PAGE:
Warning: spoilers for The Last Jedi follow. Jump into hyperspace and away from this post if you haven’t seen the film yet.
“It’s time to let old things die.” Kylo Ren doesn’t get many things right, but with this quote, he nails the theme of The Last Jedi. When we return to theaters in 2019 to see the next Star Wars movie in the saga, we won’t see the big three from the original trilogy. Han Solo and Luke Skywalker are gone (though the latter could appear as a Force Ghost), and General Leia’s Carrie Fisher is no longer with us. The Jedi aren’t exactly removed from the picture, but I believe the organization will be different from what we’ve known in the first six films. Episode VIII writer and director Rian Johnson used familiar beats from Star Wars—the Jedi and Sith and the light and the dark—but he also cleared the slate for a nobody from Jakku to continue the story started by the Skywalker bloodline.
The second lesson Luke imparts unto Rey concerned the Jedi’s legacy of failure. Luke cites how the Jedi’s hubris allowed Darth Sidious to rise to power. Luke recognizes his own failures with Ben Solo, too, a mistake that led to Ben serving Supreme Leader Snoke. But failure the story can recover from. Yoda points out how failure is the greatest teacher. The real problem has been arrogance. It led to the demise of the Jedi, Palpatine, and Snoke. Luke believes that buying into his own “legendary” status contributed to his misjudging of Ben.
Rey is the opposite of a legend. Her parents aren’t Skywalkers or Kenobis. Kylo uses this reveal to talk down to her, telling her she has no place in the story. But she’s at the heart of what happens next. Making Rey like any random person plucked out of the galaxy opens the door. The Force isn’t only for those with an impressive lineage. You don’t have to come from privilege of any kind to be a pivotal person in the tale. Everyone is important, everyone can save the day—even the kid sweeping the fathier stalls on Canto Bight.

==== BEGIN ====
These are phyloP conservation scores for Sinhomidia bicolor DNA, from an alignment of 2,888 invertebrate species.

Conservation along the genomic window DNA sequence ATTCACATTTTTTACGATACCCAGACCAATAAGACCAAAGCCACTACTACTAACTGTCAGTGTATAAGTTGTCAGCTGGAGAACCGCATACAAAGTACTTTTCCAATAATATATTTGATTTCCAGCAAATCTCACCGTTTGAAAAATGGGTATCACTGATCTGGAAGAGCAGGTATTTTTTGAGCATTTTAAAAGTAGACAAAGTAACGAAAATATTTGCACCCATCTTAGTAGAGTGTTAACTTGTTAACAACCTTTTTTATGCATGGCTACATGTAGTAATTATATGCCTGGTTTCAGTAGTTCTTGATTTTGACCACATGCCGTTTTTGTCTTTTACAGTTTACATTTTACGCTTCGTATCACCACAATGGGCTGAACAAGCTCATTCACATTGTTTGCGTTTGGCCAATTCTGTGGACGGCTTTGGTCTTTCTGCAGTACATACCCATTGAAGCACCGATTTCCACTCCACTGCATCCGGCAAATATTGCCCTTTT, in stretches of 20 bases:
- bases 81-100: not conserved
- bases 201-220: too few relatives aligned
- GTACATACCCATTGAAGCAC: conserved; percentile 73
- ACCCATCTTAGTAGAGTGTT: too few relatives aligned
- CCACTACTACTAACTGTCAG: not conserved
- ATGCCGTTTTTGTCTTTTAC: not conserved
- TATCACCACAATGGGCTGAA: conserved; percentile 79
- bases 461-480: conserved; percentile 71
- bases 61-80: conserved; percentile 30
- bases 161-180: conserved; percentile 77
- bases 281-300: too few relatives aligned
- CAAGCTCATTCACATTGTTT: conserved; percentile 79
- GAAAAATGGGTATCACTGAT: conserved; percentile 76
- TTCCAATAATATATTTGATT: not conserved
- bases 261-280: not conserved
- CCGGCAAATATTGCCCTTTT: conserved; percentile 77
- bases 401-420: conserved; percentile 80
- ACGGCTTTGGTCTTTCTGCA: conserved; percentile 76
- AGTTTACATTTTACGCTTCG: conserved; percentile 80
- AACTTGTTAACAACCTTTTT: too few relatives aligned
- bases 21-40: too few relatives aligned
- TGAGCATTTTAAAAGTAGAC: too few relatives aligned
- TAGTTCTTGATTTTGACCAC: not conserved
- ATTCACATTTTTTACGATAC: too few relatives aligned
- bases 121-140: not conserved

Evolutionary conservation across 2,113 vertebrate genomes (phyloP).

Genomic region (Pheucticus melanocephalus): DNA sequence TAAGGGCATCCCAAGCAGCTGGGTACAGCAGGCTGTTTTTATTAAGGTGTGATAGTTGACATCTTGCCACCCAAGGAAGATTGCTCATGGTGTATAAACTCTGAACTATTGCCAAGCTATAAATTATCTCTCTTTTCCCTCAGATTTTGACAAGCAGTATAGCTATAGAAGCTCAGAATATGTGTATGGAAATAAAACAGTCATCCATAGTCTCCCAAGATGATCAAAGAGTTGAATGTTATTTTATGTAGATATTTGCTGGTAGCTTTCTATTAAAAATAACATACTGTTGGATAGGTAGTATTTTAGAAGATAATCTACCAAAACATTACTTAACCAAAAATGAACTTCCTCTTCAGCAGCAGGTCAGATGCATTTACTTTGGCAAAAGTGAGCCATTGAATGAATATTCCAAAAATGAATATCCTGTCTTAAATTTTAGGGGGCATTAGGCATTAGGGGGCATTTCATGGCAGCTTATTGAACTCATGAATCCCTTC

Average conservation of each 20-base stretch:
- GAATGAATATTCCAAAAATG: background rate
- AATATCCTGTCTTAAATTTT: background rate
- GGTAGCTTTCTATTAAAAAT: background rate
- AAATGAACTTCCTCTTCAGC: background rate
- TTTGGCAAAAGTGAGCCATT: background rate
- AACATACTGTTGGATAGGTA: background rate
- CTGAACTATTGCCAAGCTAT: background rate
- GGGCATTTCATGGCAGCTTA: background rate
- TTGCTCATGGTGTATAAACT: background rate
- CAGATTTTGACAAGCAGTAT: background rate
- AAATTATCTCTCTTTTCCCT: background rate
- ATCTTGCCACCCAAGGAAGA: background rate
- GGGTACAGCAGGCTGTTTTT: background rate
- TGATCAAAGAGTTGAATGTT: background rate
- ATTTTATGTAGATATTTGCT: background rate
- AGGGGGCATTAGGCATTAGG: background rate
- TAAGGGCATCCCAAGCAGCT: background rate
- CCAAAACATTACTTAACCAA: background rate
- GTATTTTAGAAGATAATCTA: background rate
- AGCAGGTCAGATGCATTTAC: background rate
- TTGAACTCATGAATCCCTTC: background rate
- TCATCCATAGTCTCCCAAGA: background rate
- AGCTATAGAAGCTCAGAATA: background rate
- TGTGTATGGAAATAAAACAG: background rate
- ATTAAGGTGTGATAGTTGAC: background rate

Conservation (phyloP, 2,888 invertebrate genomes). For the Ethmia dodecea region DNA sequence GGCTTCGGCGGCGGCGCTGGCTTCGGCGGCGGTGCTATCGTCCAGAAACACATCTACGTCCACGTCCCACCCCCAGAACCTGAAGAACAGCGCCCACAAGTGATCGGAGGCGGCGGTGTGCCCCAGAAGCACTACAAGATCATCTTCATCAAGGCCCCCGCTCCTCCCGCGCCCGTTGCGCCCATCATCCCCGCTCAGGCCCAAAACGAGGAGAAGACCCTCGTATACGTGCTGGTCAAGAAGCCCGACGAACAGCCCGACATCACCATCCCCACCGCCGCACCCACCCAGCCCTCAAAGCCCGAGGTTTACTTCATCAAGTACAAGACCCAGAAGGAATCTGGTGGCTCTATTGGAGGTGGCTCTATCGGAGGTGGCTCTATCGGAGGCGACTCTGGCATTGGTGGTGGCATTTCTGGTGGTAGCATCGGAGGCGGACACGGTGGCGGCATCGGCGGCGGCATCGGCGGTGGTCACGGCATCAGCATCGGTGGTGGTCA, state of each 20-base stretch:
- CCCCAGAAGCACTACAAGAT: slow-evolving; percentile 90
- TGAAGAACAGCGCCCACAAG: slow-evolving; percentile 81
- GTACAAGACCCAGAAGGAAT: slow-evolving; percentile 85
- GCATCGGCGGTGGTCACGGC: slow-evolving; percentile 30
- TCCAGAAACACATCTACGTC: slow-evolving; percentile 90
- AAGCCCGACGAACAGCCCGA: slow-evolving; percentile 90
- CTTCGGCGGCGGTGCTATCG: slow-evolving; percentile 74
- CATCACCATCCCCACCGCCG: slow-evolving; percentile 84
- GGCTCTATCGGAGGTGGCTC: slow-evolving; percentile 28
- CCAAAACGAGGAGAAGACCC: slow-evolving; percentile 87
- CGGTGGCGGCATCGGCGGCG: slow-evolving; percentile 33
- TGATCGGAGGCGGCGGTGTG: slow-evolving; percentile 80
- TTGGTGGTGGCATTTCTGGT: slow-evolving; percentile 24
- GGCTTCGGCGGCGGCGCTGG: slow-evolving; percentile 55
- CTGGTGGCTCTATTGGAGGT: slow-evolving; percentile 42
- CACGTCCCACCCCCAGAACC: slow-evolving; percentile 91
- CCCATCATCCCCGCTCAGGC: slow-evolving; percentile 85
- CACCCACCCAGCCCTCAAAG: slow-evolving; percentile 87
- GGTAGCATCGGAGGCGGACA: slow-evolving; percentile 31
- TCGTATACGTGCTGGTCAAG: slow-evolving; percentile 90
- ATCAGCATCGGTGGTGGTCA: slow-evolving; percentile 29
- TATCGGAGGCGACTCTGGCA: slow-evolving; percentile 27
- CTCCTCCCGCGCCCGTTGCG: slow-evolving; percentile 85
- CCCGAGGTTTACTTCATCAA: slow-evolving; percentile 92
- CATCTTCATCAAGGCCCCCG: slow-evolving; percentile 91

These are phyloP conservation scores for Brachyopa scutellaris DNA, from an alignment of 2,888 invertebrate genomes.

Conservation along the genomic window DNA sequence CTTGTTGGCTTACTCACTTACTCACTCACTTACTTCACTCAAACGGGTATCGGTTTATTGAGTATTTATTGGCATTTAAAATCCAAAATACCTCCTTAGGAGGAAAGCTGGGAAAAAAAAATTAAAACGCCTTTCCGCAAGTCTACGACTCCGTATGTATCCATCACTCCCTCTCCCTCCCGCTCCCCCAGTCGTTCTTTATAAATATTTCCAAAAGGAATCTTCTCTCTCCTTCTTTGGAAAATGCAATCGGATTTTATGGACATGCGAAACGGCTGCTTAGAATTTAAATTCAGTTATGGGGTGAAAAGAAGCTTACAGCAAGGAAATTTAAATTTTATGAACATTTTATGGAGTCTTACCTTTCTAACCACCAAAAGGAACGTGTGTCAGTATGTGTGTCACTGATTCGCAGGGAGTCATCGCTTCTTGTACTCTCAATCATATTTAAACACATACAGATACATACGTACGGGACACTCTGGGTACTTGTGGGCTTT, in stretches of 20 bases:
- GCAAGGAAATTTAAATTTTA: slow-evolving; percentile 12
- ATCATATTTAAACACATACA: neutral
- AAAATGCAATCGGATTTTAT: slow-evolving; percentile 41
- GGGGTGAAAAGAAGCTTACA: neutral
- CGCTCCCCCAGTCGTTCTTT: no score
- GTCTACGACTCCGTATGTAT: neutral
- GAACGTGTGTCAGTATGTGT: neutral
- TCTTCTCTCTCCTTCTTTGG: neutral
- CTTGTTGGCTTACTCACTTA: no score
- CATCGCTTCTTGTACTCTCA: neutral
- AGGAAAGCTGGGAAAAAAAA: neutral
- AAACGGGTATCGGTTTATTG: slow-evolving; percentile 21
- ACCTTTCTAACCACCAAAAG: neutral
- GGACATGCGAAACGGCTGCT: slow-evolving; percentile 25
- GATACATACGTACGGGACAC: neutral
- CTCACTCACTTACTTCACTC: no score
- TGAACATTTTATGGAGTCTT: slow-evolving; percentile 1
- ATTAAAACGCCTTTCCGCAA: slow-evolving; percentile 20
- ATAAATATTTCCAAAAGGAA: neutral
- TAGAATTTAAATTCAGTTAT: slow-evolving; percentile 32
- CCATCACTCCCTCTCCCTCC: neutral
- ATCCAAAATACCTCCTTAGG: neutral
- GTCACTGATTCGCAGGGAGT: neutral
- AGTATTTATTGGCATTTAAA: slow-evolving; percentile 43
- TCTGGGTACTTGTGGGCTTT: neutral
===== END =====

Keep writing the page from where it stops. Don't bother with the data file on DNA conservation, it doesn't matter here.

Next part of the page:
By moving the story past those strongly tied to the original trilogy, Rey, Finn, Poe, and Rose have options ahead of them that aren’t weighed down by fan expectations. And with the death of Snoke and Rey’s parentage reveal, they’re not weighed down by hundreds of pages of Reddit theories either. They’re unfettered, and thank goodness, because the Resistance has dwindled so much it’s hard to hold onto the spark of hope. We need their unburdened energy.
The Resistance still has to (hopefully) defeat the First Order, so while the “wars” part of the title will likely still be accurate in Episode IX, it’s clear the existing tactics may be upended. We’ve only known the Star Wars universe during times of violence. The galaxy keeps repeating its mistakes. When Rose tells Finn, “That’s how we’re going to win. Not fighting what we hate. Saving what we love,” she’s not just talking about saving his life. She’s presenting a fresh perspective for the future, which plays out in Luke’s Force projection on Crait.
Luke could have hopped into the X-wing we saw off the coast of Ahch-To, performed some repairs, and plotted a course to the salt planet. History tells us that’s what Luke would do. The last time his friends were in danger in The Empire Strikes Back, he did just that. He acted impulsively then, just like Anakin acted when he went to Tatooine to save his mother in Attack of the Clones. But instead of confronting Kylo Ren in a violent battle that would have left one of them dead and the Resistance at risk, Luke chose a peaceful method that bought the handful of surviving Resistance rebels time to escape. He didn’t fight what he hates; he saved what he loves—which takes courage.
It’s not like the kind of dashing heroics Poe Dameron engages in at the beginning of the film, when his actions result in the destruction of a Dreadnought and the entire Resistance bomber fleet. Luke’s actions are more like Vice Admiral Holdo staying on the run from the Supremacy to preserve the light. She saved what she loves, and like Luke, she’s a hero. And hopefully this approach will continue.
Moving forward, we must unlearn what we have learned. If conflict has torn the galaxy apart for this many decades, the attitude must change. Like Kylo says, it’s time to let old things die. It’s time to find a new way, and The Last Jedi makes that possible.
Images: Lucasfilm, Disney
Amy Ratcliffe is an Associate Editor for Nerdist. She likes Star Wars a little. Follow her on Twitter.
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